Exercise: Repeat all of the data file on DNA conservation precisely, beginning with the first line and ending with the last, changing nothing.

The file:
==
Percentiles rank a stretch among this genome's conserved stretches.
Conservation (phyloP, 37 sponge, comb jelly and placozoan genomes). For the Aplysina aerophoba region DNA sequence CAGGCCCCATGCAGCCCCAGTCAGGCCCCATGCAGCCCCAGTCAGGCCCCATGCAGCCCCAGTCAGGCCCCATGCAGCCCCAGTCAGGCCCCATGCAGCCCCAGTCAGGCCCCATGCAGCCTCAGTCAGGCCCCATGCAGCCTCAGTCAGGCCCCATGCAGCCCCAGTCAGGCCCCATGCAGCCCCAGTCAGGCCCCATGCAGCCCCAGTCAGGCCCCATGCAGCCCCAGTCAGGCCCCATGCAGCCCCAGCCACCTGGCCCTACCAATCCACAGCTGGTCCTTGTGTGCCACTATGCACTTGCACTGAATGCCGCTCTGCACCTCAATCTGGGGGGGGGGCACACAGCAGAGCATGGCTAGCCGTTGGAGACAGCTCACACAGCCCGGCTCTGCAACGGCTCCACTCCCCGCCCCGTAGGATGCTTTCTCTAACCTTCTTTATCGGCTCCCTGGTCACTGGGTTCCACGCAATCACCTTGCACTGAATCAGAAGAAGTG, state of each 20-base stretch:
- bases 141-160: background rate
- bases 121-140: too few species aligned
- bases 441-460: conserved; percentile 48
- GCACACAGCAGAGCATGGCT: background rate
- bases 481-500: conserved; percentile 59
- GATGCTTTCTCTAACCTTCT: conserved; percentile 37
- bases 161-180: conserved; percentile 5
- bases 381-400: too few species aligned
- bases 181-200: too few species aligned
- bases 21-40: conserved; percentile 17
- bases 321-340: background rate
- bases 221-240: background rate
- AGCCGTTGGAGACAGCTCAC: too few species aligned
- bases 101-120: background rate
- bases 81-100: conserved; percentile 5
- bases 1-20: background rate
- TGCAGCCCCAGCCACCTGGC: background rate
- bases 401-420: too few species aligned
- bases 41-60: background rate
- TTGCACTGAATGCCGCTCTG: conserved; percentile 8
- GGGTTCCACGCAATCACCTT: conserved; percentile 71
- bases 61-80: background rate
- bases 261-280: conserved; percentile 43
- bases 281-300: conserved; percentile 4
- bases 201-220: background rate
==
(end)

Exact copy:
Percentiles rank a stretch among this genome's conserved stretches.
Conservation (phyloP, 37 sponge, comb jelly and placozoan genomes). For the Aplysina aerophoba region DNA sequence CAGGCCCCATGCAGCCCCAGTCAGGCCCCATGCAGCCCCAGTCAGGCCCCATGCAGCCCCAGTCAGGCCCCATGCAGCCCCAGTCAGGCCCCATGCAGCCCCAGTCAGGCCCCATGCAGCCTCAGTCAGGCCCCATGCAGCCTCAGTCAGGCCCCATGCAGCCCCAGTCAGGCCCCATGCAGCCCCAGTCAGGCCCCATGCAGCCCCAGTCAGGCCCCATGCAGCCCCAGTCAGGCCCCATGCAGCCCCAGCCACCTGGCCCTACCAATCCACAGCTGGTCCTTGTGTGCCACTATGCACTTGCACTGAATGCCGCTCTGCACCTCAATCTGGGGGGGGGGCACACAGCAGAGCATGGCTAGCCGTTGGAGACAGCTCACACAGCCCGGCTCTGCAACGGCTCCACTCCCCGCCCCGTAGGATGCTTTCTCTAACCTTCTTTATCGGCTCCCTGGTCACTGGGTTCCACGCAATCACCTTGCACTGAATCAGAAGAAGTG, state of each 20-base stretch:
- bases 141-160: background rate
- bases 121-140: too few species aligned
- bases 441-460: conserved; percentile 48
- GCACACAGCAGAGCATGGCT: background rate
- bases 481-500: conserved; percentile 59
- GATGCTTTCTCTAACCTTCT: conserved; percentile 37
- bases 161-180: conserved; percentile 5
- bases 381-400: too few species aligned
- bases 181-200: too few species aligned
- bases 21-40: conserved; percentile 17
- bases 321-340: background rate
- bases 221-240: background rate
- AGCCGTTGGAGACAGCTCAC: too few species aligned
- bases 101-120: background rate
- bases 81-100: conserved; percentile 5
- bases 1-20: background rate
- TGCAGCCCCAGCCACCTGGC: background rate
- bases 401-420: too few species aligned
- bases 41-60: background rate
- TTGCACTGAATGCCGCTCTG: conserved; percentile 8
- GGGTTCCACGCAATCACCTT: conserved; percentile 71
- bases 61-80: background rate
- bases 261-280: conserved; percentile 43
- bases 281-300: conserved; percentile 4
- bases 201-220: background rate